Nicolas Fleury, Emily Sun & Amir Farid

Nicolas Fleury Emily Sun Amir Farid Musica Viva 2021Musica Viva. Adelaide Town Hall. 17 June 2021


Musica Viva’s latest national concert tour – featuring Nicolas Fleury (horn), Emily Sun (violin) and Amir Farid (piano) – is a world première sandwich, and it’s delicious!


Lockdowns caused by COVID19 have conspired to shorten the tour with the cancellation of the Brisbane and Perth concerts. That means Adelaide played host to the first concert of the tour and therefore also hosted the world première of Gordon Kerry’s Sonata for Violin and Piano, which was only composed last year. Kerry’s Sonata features second on the program, and is sandwiched between two horn trios: Mozart’s Horn Trio in E flat major, KV 407 (arr. Naumann) and Brahm’s Horn Trio in E flat major, Op. 40.


Gordon Kerry is an Australian composer, music administrator, music writer and music critic. He is an erudite and prolific contributor to various programme notes, including those for tonight’s concert! The sonata was commissioned by Julian Burnside AO QC who was made an Officer of the Order of Australia in 2009, “for service as a human rights advocate, particularly for refugees and asylum seekers, to the arts as a patron and fundraiser, and to the law.” Thank you Julian Burnside!


It is a common and comfortable practice at Musica Viva concerts for the artists to address the audience from the stage and provide personal insights into the music. Tonight, Emily Sun speaks about the idyllic pastoral vista that Gordon Kerry’s music studio overlooks and suggested that the music invokes the changing light, life and rhythms of the very countryside upon which the composition was written. This is not to suggest that the sonata is programmatic in that sense, but it does provide a metaphor that the audience can hold in mind and contemplate as the music washes gently over them. It is an unconventional sonata and doesn’t follow the expected pattern. In Kerry’s own words it is “a kind of mosaic” and “an abstract piece, concerned with the dramatic possibilities of bringing together virtuoso performers.” It turns out to be a very apt description. The piece begins with an elegiac violin line over gently shimmering broken chords on the piano. The violin shoulders the thematic load before the piano substantially enters and asserts itself. The dialogue between the violin and piano is contemplative but also agitated, like viewing dappled sunlight that is trying to break through ever-changing clouds and flickering leaves on trees. (Emily Sun’s metaphor is working through our minds.) The agitation gives way to a textured and rhythmically varied melody on the piano that contrasts a gentle legato violin line that rises and falls like a bird on the wing. The metaphor deepens. The violin now begins a textured journey that is encouraged by a sublime piano accompaniment and the piece finishes in gentle submission as the day draws to a close. It is a gentle and evocative composition that demonstrates Kerry’s inventiveness. Sun and Farid are to be heartily congratulated for a sensitive reading in what is a world première.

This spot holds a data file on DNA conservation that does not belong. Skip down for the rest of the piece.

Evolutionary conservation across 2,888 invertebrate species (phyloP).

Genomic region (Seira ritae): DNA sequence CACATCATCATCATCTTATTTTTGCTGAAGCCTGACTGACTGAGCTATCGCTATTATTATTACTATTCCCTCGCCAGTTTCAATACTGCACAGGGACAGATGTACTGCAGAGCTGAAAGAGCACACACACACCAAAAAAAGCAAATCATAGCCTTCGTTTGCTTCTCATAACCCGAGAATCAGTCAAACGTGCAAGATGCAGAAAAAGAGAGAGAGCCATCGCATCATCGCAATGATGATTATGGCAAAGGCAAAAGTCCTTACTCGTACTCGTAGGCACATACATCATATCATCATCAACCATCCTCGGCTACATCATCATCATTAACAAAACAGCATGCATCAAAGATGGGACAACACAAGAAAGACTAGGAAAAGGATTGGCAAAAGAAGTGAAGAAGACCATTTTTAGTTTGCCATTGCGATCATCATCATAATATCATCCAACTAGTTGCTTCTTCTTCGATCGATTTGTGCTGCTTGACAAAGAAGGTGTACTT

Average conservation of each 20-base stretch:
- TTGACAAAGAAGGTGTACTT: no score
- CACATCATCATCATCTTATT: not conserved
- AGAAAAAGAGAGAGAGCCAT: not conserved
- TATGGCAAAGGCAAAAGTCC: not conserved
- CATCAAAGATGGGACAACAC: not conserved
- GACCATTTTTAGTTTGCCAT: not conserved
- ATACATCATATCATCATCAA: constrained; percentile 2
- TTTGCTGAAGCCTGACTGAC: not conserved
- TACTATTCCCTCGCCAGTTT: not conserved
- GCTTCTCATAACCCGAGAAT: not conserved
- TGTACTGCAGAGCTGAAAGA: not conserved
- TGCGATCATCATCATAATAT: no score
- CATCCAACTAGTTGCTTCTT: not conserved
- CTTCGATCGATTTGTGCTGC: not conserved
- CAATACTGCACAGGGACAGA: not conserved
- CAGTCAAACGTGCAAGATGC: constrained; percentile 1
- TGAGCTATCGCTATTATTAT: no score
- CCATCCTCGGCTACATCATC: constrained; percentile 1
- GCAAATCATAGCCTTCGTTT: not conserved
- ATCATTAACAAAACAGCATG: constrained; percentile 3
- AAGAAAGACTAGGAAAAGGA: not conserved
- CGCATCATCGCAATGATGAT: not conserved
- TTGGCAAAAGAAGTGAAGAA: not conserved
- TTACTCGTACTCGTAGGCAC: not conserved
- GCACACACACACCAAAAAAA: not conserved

Mozart’s Horn Trio was originally a quintet scored for horn, one violin, two violas (unusually) and one cello. Tonight we hear Ernst Naumann’s arrangement for horn, violin and piano, and it’s a wonderful opportunity to hear a horn virtuoso in action. Nicolas Fleury demonstrates mastery of his instrument, and a deep understanding of the music. In the andante second movement, he enunciates the most beautiful hushed tones and produces languid crescendos with no wavering of tone. The rondo third movement is dominated by the horn and the interplay between the three instruments is superbly directed with fastidiousness by Sun from the violin. Farid on piano takes great care to never dominate.


The highlight of the evening is the ensemble’s reading of the Brahms Horn Trio. Written specifically for a ‘natural’ horn (that is, no valves), the melodic line is very much grounded in the harmonics of the instrument’s natural key and exudes melancholy in the first movement. Brahms reputedly wrote it as a response to his grief over the death of his mother, and Farid and Fleury produce achingly beautiful tension from the outset. In the sprightly allegro section of the second movement, Farid extracts remarkable bell-like tones from the piano that combined exquisitely with the violin and horn. In the adagio third movement, which to this reviewer’s ear is the heart and soul of the composition, Sun is at the top of her game and ensures the ensemble combines to create longing sadness that is, at the insistence of a well-articulated melody on the horn, also hopeful and inspiring. This gives way to the fun and jauntiness of the well-known melody in the allegro final movement that has all the fun of a pursuit! Farid is on fire as he wonderfully executes emphatic crashing chords, while Fleury soars above with the melody. All the while, Sun keeps the exuberance in check and ensures the rambunctiousness and briskness of the chase doesn’t escape them all!


At the end the three artists embrace, (but in a COVID-safe socially-distanced manner) to underline their great relief that the concert finally made it to a stage in front of a real audience.


This concert offers so much: a very satisfying program, a combination of instruments that is infrequently heard on the concert stage, artists of international repute, and a world premiere performance as well!


Kym Clayton


When: Closed in Adelaide

Where: Adelaide Town Hall  

Bookings: Refer to for concert dates in other cities, including livestream on Monday 21 Jun 2021.